- About us
- Country Guides
- Financial Services
- Contact us
Life as we know it has changed. At least, for a short while.
Around the world, many schools, stadiums, museums, offices, bars, restaurants and gyms have closed. For many, this means working from home for the foreseeable future.
Certain types of people love working remotely and believe the increased freedom improves their quality of work. Others, don’t.
Unfortunately, like it or not, many people will have no choice in the matter over the coming weeks, and possibly months.
deVere Insights are here to help! Below you can find 8 great ways to get the most out of your time spent working at home.
Make a routine and stick to it! Just because your boss isn’t staring over your shoulder, doesn’t mean you should drop your standards. To help yourself stay on task, make sure you map out your daily to-do-list the night before. List what you would like to achieve and within what period. Your list is now your boss. Throughout the day ensure you’re staying on task by referring to the list.
If you have the flexibility to conduct your working day on your watch, then make the most of that luxury. Working 8:30-5:30 is great for some people. Others prefer to start at 6 am, work solidly until 1 pm, then stop, go for a run, eat lunch, and then start again at 3 pm for two more hours. There’s also the night-owls, who produce their best work when others are sleeping.
Whatever routine suits you best, find it and plan accordingly.
Be sure to also take clear breaks during your working day to keep the brain fresh. You’re not at the office so, if you want to dance, do sit-ups or shadow box for five minutes, you can!
It can be difficult to mentally switch from ‘home mode’ to ‘work mode’ whilst you’re sat in the kitchen. Your home is psychologically a place for rest and relaxation. If you change that suddenly, your brain might get a little confused.
To combat this, you should try to create a workspace. This should be a clean and tidy space where all of your work things are kept.
Try to avoid working from your bed or sofa. Your brain is likely to wind down in these areas making you feel drowsy.
If your normal day involves waking at 6 am, having a shower, scoffing some breakfast, going to the gym and then walking to work, your brain will have come accustomed to all of these stimuli.
If now, you roll out of bed and walk in your slippers to your desk to begin your day, you are likely to be far less switched on.
Kick start your day with exercise, a shower, good breakfast and whatever else wakes you up.
COVID-19 represents the biggest global event in the age of social media. With that in mind, it can be difficult to keep your eyes away from the news, with the story changing around the world, by the hour.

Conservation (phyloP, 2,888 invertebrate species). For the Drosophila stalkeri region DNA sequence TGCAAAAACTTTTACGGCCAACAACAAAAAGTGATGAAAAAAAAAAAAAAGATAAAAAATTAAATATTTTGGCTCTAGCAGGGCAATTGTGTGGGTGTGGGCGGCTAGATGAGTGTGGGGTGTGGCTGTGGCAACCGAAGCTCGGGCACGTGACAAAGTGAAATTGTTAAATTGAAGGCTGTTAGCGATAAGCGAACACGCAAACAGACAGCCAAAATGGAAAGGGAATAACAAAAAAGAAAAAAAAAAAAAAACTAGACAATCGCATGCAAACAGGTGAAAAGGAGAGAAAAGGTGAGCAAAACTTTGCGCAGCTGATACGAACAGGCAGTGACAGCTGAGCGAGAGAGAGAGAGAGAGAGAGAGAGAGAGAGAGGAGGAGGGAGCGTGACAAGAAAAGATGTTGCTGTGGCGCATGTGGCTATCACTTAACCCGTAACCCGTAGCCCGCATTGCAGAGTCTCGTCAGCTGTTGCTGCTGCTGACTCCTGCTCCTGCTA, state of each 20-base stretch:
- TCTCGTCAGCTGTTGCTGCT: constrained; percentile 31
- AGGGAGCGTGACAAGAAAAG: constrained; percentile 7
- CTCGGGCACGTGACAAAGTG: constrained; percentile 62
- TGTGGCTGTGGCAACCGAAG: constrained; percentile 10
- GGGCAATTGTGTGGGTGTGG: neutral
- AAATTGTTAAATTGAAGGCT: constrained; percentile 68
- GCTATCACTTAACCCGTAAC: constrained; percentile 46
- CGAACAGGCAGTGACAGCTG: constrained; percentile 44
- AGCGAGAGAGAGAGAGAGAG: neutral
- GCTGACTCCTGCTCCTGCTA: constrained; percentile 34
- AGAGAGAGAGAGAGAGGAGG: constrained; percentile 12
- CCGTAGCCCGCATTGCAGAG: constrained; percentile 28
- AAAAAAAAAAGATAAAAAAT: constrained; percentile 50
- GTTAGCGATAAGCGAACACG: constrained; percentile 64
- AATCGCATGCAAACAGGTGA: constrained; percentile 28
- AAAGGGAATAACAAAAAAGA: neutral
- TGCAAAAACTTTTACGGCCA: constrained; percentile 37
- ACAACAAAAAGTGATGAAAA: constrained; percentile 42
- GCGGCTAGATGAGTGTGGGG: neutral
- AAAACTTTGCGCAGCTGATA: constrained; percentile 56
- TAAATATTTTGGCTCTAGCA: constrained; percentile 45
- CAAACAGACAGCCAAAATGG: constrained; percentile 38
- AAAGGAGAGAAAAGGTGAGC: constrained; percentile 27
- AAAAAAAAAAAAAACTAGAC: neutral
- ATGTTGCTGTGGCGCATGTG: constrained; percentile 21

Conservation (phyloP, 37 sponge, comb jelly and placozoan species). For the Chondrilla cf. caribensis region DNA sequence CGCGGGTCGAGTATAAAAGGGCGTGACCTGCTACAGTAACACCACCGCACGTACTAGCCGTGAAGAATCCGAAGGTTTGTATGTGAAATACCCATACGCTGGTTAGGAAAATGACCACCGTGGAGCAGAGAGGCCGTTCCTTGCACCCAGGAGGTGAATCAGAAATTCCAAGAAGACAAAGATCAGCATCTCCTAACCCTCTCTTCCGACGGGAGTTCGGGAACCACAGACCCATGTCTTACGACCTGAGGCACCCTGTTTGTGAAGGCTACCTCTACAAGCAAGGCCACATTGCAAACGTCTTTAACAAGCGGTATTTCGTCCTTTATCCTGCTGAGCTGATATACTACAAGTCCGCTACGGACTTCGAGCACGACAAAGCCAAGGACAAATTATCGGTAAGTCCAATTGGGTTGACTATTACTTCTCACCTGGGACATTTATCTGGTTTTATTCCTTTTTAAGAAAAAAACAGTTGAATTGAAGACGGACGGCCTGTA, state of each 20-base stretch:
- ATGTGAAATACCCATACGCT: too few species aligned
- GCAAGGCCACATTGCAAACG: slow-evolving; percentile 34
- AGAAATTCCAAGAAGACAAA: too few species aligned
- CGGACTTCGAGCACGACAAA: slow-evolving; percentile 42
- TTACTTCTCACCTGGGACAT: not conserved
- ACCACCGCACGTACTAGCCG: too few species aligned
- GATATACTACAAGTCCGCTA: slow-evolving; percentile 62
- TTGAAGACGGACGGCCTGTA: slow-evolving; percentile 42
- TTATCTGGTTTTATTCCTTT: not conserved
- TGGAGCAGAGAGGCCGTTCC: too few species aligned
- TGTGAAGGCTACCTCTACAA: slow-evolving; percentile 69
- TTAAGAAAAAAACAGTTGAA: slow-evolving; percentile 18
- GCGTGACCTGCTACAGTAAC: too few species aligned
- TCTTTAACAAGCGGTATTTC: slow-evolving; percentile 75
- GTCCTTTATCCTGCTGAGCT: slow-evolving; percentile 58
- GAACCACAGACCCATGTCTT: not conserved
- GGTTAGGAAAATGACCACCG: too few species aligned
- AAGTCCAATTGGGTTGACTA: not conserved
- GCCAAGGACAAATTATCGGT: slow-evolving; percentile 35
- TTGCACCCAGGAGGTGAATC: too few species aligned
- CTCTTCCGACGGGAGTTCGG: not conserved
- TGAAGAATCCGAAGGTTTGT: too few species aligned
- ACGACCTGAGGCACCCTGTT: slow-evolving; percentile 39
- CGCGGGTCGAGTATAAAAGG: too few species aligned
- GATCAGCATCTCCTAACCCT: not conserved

One great tool for minimising the time you spend on websites such as Facebook, Twitter, YouTube or Instagram is Selfcontrol.
Whether your distractions are websites, desktop apps, or the entire internet, Selfcontrol gives you control over your browsing. It’s simple, create a list of websites you want to avoid, set a timer, and get to work. Once the timer is on, your computer will be unable to access the websites.
The shift from working in a bustling office to sitting with your cat all day can be a shock to the system. Some people prefer to work in isolation, others certainly don’t. It’s important if you require and feed off interaction with others, that you stay connected. There are dozens of different ways in which you can do that from sending voice notes to video conferencing.
Don’t let solitude become a problem. Find ways of staying in touch with others wherever possible.
One of the reasons more and more people now work from home, is because of innovative apps.
Trello – Trello is a great way to stay on task. You can visualise what you’ve already achieved, delegate tasks among your team and add targets.
Google Hangouts – Is a great tool for holding remote meetings with colleagues
RescueTime – tracks the time you spend on various websites, helping you cut down on your bad browsing habits.
Use your finish time as a deadline for your working day. Keeping a tight daily schedule will help prevent procrastination. Try to also plan something for after you finish the day. This can include an online yoga class after work, a phone call with family, an online cooking lesson or a board game with your housemates. Separating your working hours with your leisure hours is important, to avoid the feeling of being permanently at home or permanently at work.
We hope these tips were helpful!
From everyone at the deVere Group, we would like to wish you well during this difficult period.